The heat is on!

The adventurers struggled through Cairo’s dreadful rush-hour traffic in 30-degree heat, and as the day wore on, the on-board computer’s outside temperature display rose to 43C.

Egypt treated them to the most beautiful sunset they’d experienced so far, but they weren’t planning on staying in the land of the pyramids for much longer. They left Egypt that night at a military checkpoint which was opened especially for them. Due to a power outage, their passports were stamped in candlelight.

The Sudanese welcomed the team with open arms and a banner with the word, “Welcome” on it. Road conditions were very good, which meant the team covered another 1000km by nightfall. By sunrise, Ethiopia was in their sights.

The border crossing took some time, but before long the team were tackling the difficult roads through Ethiopia’s beautiful landscape. The roads took some getting used to, as there didn’t seem to be any clear rules for using them. At least they were quite wide, so the Touareg could slalom its way through the various obstacles.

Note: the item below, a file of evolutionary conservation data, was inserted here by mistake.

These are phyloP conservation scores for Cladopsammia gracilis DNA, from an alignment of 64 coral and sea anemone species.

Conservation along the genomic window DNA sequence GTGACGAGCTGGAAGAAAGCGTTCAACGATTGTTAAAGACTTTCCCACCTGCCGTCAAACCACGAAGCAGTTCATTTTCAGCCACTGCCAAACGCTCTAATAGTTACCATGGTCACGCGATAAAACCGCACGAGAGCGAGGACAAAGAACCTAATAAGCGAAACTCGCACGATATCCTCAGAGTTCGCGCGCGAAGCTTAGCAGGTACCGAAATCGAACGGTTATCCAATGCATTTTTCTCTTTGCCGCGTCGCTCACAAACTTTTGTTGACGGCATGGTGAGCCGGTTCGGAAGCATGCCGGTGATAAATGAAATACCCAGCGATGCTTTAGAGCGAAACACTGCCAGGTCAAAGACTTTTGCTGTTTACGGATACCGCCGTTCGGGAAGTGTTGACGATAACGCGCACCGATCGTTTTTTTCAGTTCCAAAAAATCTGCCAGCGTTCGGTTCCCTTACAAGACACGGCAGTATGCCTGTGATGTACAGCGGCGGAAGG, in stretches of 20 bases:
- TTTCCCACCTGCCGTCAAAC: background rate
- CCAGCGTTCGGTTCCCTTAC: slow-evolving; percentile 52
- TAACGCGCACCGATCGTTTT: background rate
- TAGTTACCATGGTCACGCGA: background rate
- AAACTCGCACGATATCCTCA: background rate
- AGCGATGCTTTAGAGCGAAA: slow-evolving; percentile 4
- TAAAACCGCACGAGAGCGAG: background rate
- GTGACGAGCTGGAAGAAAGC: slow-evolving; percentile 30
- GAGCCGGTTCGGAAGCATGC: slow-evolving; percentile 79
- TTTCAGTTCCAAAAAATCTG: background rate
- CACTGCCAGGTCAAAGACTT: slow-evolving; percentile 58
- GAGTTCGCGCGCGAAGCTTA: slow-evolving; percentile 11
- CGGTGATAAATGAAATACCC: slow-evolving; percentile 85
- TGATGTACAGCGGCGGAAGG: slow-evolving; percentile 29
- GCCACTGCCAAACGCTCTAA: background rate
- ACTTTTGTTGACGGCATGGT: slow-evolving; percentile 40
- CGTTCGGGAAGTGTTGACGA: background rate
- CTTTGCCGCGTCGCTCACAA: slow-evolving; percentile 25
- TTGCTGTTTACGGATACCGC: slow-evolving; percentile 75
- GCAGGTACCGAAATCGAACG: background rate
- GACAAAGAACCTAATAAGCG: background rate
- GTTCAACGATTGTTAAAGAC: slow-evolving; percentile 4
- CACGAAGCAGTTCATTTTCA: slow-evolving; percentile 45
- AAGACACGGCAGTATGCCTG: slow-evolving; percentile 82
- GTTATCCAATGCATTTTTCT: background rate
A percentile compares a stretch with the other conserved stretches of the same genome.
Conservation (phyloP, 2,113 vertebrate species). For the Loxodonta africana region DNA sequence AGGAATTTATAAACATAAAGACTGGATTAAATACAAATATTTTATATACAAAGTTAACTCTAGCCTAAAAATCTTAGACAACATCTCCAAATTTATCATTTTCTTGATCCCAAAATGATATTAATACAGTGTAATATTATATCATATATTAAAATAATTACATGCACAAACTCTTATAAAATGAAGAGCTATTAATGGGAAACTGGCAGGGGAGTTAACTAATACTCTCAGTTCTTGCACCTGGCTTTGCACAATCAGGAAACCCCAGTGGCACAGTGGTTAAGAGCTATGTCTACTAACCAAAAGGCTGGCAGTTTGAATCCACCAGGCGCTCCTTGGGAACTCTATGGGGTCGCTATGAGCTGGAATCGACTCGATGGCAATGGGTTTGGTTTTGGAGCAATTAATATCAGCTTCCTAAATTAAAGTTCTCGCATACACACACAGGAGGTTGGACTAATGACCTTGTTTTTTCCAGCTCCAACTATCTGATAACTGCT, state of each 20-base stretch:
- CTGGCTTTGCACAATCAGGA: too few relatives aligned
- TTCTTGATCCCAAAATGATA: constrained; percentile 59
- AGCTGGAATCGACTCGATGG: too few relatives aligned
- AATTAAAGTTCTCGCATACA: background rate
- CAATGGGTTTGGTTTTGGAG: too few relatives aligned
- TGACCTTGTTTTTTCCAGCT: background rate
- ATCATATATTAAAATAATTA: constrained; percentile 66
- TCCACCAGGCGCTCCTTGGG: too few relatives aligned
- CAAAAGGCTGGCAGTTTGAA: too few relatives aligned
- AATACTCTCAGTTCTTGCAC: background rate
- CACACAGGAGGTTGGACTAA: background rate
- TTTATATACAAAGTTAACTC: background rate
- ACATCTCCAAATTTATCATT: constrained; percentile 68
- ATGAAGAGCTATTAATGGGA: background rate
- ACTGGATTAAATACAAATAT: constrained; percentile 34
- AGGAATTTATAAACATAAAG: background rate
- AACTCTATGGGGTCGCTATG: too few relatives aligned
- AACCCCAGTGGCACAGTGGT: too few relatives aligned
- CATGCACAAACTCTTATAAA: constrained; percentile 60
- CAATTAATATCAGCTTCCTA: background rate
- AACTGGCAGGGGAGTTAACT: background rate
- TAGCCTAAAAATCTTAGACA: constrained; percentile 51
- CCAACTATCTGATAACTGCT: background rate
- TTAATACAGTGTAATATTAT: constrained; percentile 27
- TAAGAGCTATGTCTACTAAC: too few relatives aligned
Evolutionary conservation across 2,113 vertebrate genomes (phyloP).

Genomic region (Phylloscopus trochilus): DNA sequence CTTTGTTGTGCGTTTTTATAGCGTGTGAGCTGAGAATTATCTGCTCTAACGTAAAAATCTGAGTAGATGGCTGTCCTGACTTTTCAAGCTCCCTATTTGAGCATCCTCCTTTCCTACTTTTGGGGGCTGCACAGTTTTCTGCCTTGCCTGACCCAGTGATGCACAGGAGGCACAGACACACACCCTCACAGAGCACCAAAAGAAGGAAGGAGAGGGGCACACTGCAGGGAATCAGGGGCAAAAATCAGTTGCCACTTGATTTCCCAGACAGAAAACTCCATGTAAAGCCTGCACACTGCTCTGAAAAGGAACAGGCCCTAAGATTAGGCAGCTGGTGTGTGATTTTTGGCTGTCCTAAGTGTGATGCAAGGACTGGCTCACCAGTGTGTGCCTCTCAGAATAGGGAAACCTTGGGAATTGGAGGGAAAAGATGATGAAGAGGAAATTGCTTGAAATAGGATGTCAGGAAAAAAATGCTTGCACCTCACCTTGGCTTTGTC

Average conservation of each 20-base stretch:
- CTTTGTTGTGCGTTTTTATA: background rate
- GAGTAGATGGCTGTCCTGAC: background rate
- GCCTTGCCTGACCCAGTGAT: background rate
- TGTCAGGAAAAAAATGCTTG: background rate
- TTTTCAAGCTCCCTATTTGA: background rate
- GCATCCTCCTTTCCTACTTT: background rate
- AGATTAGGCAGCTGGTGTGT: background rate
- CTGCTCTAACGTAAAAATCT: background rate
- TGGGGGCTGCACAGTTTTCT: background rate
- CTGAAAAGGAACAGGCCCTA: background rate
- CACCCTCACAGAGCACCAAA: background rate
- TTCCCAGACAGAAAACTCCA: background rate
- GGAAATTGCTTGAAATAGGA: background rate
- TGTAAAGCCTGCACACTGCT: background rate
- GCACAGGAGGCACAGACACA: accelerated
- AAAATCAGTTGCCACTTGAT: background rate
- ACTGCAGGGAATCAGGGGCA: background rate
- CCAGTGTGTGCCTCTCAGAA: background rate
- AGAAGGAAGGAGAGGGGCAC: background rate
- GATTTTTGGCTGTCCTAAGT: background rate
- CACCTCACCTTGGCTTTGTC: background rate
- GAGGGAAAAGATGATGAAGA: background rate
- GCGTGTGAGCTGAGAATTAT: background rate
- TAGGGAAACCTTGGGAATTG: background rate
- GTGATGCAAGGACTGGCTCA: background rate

The tablets being used for navigation had stopped working, which meant the team had to switch to a smartphone and a good old-fashioned map. Addis Ababa was far off, but they hoped to reach it before midnight.

Around 200km from the capital, the team encountered “the hardest night of all.” A massive thunderstorm had washed away part of the road, leaving 70cm of water in its place. The local travellers had parked their cars for a long wait, but Rainer wasn’t willing to sacrifice crucial hours. He got out to inspect the problem, and Marius followed him with a camera. That left Matthias, a professional rally driver, behind the wheel.